Your wedding ring is undoubtedly going to become one of your most prized possessions, and although it’s never fun to deal with scratches, they do happen from time to time. Is this a problem with gold rings, and if so, can it be helped? Here’s what you need to know!
Like most wedding rings, gold rings will become scratched and dented and collect dust and grime over time. This is most easily fixed by simply cleaning and polishing your ring often and removing it when you’re doing a hands-on activity. For major scratches, you may have to consult a jeweler.
You don’t need to worry if your ring gets a little scratched up; it happens! Keep reading to learn about maintenance tips and how to get rid of the scratches that may show up over the years.
Why is My Gold Ring Scratched?
If you start to notice that your wedding ring is a little scratched and scuffed, that does not mean you are doing anything wrong. It simply means you are loyally wearing your wedding ring. Because you have it on all the time, it is susceptible to hard knocks every once in a while. If you want to minimize scratching and scuffing as much as possible, you should try to remove your ring when you are doing something that involves a lot of hands-on participation.
Scratches and dents are most often caused by everyday things. If you are cooking or doing the dishes and something happens to hit your ring just right, it will likely come away with a new war wound. Likewise, any manual labor or accidental knocks against walls or tables will probably not be terribly kind to your ring. As mentioned above, it is usually wise to take it off if you are planning to use your hands a lot for something. This will keep it safe from damage.
Scratches and scuffs are not the only afflictions that could plague your ring, however. While gold itself does not corrode, the metals that gold rings are most commonly alloyed with do indeed corrode. For example, if you move to a hotter climate, your perspiration levels might fluctuate. Excessive sweating can quickly corrode your ring and start to discolor it.
You should avoid chemicals such as bleach, chlorine, and any acids that could potentially hurt your ring. If you are careful where you put it and diligent in taking it off during a hands-on or physical activity, chances are your ring will not get beat up or suffer wear and tear nearly as often.
Caring For Gold Rings
Now that you understand the “dangers” you will be better prepared to protect your ring. All you need to know now is how to take care of your ring when scuffs and corrosion happen. Here are a few key tips to keeping your ring sparkly and scratch-free!
As mentioned before, gold is a soft metal that cannot be forged into jewelry (not on its own, anyway). Because of this, it is alloyed with other metals to make it strong enough for forging. Gold alloys will pick up dirt and grime over time simply because of exposure to certain elements. Beware of acids since those are particularly harmful and can weaken the integrity of the gold. Regular cleaning will be necessary, but you will find it is worth the effort to keep your ring sparkly clean.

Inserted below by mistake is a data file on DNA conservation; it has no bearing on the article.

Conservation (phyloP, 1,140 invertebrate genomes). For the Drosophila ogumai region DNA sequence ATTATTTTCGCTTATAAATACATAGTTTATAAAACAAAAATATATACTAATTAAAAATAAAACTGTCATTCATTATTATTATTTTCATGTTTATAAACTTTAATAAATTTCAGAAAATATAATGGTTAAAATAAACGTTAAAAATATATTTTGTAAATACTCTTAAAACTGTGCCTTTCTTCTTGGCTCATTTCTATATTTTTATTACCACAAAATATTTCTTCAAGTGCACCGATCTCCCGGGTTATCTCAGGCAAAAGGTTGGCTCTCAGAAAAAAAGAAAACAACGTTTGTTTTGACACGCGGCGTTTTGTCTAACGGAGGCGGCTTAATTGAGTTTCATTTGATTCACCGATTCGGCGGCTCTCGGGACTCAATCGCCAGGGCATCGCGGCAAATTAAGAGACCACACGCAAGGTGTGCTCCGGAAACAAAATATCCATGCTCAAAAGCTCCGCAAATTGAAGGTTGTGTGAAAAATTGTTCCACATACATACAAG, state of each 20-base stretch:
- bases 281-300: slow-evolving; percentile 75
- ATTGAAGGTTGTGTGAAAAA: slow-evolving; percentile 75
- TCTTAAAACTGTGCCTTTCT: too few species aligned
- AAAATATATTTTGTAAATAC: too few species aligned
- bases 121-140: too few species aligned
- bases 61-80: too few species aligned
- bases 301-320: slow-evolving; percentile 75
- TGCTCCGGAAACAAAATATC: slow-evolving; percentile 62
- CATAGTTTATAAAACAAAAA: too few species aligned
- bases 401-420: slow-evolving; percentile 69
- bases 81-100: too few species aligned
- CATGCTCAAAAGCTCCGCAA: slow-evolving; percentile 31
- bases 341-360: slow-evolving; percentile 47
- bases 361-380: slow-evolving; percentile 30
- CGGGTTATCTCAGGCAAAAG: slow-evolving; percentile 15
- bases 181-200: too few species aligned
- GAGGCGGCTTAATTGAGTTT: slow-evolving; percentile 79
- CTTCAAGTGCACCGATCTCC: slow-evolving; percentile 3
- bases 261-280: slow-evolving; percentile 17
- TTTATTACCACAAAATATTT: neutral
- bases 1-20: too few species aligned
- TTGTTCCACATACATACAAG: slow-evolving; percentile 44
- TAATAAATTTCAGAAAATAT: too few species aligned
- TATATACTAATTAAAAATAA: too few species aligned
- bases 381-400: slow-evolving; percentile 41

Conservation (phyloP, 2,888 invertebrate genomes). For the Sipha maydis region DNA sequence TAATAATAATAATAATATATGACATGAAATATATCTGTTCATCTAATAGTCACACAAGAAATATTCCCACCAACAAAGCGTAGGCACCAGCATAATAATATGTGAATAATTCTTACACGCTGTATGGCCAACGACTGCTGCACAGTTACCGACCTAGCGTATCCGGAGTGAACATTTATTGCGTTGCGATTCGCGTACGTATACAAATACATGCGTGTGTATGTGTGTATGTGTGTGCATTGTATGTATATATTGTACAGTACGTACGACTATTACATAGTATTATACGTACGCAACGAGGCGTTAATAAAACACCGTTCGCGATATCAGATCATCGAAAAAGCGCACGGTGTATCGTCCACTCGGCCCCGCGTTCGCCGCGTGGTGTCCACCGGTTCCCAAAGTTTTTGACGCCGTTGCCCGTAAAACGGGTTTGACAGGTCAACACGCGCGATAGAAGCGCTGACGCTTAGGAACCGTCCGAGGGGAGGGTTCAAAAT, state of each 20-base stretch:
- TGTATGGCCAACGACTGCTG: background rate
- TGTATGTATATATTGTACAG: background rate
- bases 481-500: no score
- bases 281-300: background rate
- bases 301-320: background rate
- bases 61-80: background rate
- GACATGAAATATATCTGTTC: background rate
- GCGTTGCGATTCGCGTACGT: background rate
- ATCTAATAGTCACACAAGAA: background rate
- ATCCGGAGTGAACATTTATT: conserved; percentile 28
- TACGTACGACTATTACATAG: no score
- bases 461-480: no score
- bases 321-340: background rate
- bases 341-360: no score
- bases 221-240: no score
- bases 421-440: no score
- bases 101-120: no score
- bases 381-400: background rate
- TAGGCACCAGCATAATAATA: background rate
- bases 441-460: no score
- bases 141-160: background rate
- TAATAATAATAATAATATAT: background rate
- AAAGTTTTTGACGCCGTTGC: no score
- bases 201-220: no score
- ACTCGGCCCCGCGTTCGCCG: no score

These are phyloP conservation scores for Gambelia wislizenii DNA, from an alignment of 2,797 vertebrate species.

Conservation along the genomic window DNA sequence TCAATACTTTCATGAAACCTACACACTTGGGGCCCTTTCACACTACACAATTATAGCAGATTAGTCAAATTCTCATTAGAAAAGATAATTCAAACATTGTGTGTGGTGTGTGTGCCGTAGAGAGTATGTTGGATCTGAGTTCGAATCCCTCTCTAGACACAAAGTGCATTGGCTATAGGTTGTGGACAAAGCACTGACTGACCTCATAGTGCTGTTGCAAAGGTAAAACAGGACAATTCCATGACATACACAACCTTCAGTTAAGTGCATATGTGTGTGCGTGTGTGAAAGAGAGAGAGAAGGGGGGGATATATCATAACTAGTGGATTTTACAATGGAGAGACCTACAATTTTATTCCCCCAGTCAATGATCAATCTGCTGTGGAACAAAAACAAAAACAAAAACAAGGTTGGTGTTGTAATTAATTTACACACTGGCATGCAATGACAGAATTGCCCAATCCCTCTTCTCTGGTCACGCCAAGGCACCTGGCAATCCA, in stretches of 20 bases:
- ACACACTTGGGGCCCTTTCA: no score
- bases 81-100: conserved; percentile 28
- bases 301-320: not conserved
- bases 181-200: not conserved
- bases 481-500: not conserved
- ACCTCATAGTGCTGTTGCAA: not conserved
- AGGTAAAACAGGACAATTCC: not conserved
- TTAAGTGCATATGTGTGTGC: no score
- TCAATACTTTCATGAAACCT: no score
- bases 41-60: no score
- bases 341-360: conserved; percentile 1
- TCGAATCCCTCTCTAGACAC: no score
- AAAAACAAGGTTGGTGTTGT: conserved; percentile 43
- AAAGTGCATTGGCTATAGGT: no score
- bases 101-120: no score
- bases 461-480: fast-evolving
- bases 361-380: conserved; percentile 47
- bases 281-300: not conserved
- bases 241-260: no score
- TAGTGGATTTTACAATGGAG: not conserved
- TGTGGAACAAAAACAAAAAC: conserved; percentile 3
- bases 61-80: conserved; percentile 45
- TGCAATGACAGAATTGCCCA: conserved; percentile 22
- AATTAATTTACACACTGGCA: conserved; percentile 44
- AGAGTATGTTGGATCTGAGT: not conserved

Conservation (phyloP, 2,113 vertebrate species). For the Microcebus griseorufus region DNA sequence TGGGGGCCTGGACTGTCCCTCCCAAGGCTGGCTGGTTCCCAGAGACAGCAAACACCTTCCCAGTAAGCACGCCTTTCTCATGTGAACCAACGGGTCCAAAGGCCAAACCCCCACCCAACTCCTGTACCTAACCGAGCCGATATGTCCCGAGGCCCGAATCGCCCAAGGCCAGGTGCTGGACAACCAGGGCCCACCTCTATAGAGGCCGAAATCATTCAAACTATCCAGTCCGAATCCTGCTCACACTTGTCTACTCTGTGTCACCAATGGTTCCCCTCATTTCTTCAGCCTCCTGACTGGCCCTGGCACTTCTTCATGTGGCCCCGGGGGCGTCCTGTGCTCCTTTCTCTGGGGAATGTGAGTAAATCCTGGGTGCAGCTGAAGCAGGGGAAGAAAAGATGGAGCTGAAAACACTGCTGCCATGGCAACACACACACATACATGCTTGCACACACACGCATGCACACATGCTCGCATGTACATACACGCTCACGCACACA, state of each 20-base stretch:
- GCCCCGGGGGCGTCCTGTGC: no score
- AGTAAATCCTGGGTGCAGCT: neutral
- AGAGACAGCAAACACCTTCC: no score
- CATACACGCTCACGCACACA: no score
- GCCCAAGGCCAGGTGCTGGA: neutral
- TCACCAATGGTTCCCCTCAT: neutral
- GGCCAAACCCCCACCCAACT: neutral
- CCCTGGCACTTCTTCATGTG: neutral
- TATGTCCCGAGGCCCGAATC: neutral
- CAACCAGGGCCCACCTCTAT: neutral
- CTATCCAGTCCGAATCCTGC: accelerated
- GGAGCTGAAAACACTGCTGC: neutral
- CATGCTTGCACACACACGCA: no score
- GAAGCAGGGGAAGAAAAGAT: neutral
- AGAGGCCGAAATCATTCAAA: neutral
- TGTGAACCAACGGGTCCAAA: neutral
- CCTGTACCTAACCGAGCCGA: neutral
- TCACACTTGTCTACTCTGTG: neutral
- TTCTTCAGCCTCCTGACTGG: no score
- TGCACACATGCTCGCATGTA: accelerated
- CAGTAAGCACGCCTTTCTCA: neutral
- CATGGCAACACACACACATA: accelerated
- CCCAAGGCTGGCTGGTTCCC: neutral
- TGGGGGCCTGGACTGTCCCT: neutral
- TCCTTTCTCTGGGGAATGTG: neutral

Minor dings and scratches can usually be buffed and polished right off the metal with no problem. If you happen to have a scratch or dent that simply won’t go away, you can always take your ring to a jeweler who, with his or her professional experience and tools, will be able to clean and repair the ring for you.
To avoid having to take your ring in for a full-on repair too often, you should maintain and keep your ring clean. You can start by taking the ring off and putting it in a bowl with lukewarm water and a few drops of mild detergent. After letting it soak a while, remove the ring from the water, and using your fingers or a soft, clean cloth, wipe away any dirt residue. Rubbing alcohol is also a good option if you want to get rid of all the grime.
When cleaning, however, you should avoid any abrasive cleaning materials. These could include paper towels, tissue, or hard-bristled brushes. Any of these things could scratch the ring’s metal and lead to you having to take it to a jewelry shop for repair. As said before, you should also avoid any harsh chemicals like bleach or chlorine. Salt and baking soda should also be avoided since they could do damage to or weaken the metal as well.
Alternatives to Gold Rings
As you can see, regular cleaning is very much a necessity with gold rings. It isn’t usually a big deal, but some people don’t like having to deal with the constant checkups and cleaning that a gold ring might require. That said, here are a couple of scratch-resistant alternatives to gold that might interest you.
Tungsten wins first place as one of the hardest materials next to diamond. It is extremely resistant to scratching which makes it a great option for anybody who works a hands-on job. It is hypoallergenic, making it safe for most skin types. Additionally, it can be bought at a fairly reasonable price, a bargain for a metal that is so durable. The only downside to having a tungsten ring is that it cannot be resized due to its hardness. Most people would rather deal with cleaning than with this.
Titanium is another hard metal, but unlike tungsten, it is not dense and heavy. It is a lightweight, comfortable metal to wear which is surprising given that it’s so hard. Additionally, titanium is much more affordable than either platinum or gold and is also twice as scratch-resistant as either of them. Unfortunately, like tungsten, titanium is so tough that it cannot be resized, which could prove to be annoying later in life when your ring size starts to change.